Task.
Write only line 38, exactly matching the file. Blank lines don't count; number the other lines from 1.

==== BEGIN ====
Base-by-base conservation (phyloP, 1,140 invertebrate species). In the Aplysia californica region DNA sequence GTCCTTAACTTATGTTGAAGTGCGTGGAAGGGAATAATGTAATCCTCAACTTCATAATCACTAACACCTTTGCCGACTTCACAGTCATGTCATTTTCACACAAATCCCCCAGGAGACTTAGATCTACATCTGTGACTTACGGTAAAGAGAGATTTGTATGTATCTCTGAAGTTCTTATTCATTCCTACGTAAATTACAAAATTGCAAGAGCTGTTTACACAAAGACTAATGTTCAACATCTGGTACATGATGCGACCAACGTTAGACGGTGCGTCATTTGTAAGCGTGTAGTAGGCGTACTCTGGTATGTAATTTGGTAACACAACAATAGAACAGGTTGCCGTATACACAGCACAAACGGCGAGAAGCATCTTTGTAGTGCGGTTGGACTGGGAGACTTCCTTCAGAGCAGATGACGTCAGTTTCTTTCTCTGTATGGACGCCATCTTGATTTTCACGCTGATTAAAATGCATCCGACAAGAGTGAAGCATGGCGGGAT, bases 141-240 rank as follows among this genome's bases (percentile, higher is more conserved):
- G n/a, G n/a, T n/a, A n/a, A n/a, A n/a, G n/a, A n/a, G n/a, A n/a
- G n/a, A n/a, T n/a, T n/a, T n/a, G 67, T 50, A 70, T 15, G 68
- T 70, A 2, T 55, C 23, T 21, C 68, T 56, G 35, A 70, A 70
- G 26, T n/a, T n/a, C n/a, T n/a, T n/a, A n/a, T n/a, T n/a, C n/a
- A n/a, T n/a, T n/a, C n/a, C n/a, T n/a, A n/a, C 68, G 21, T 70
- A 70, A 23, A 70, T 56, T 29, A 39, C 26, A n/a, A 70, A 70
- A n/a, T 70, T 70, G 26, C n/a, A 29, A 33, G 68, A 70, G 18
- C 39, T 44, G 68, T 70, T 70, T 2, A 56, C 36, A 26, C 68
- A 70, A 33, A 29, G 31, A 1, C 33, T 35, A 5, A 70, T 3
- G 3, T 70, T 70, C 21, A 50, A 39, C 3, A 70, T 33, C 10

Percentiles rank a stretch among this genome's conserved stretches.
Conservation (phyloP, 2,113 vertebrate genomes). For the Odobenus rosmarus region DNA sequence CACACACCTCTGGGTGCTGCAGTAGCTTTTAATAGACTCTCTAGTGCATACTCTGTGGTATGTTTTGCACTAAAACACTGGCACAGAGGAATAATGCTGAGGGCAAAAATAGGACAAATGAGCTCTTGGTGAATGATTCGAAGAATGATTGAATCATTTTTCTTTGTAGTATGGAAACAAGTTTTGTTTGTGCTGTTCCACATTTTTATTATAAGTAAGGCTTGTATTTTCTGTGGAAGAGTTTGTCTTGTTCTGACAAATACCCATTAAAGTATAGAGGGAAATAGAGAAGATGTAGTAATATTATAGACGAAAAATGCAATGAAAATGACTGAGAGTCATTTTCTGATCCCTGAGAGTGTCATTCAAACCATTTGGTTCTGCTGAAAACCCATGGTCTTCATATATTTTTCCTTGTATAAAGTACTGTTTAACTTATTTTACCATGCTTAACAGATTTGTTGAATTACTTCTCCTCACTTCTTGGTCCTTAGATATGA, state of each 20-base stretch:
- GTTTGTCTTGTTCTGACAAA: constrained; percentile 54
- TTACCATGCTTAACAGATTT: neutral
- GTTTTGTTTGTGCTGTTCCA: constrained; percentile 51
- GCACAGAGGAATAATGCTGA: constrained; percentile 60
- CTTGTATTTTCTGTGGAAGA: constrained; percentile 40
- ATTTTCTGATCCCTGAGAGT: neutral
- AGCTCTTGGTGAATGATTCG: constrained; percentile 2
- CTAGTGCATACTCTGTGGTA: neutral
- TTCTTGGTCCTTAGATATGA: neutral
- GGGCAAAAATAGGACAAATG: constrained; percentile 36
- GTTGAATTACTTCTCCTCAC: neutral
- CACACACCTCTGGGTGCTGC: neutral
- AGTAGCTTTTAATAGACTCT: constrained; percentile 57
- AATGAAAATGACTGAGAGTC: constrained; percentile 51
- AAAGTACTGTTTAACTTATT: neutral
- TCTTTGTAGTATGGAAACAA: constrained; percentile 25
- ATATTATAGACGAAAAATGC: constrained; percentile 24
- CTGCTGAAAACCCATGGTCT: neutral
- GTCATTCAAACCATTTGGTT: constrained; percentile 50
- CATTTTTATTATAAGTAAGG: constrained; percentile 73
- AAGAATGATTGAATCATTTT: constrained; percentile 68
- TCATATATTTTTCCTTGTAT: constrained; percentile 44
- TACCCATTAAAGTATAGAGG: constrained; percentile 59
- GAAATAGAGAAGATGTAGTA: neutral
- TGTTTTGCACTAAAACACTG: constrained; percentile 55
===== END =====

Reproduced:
- TGTTTTGCACTAAAACACTG: constrained; percentile 55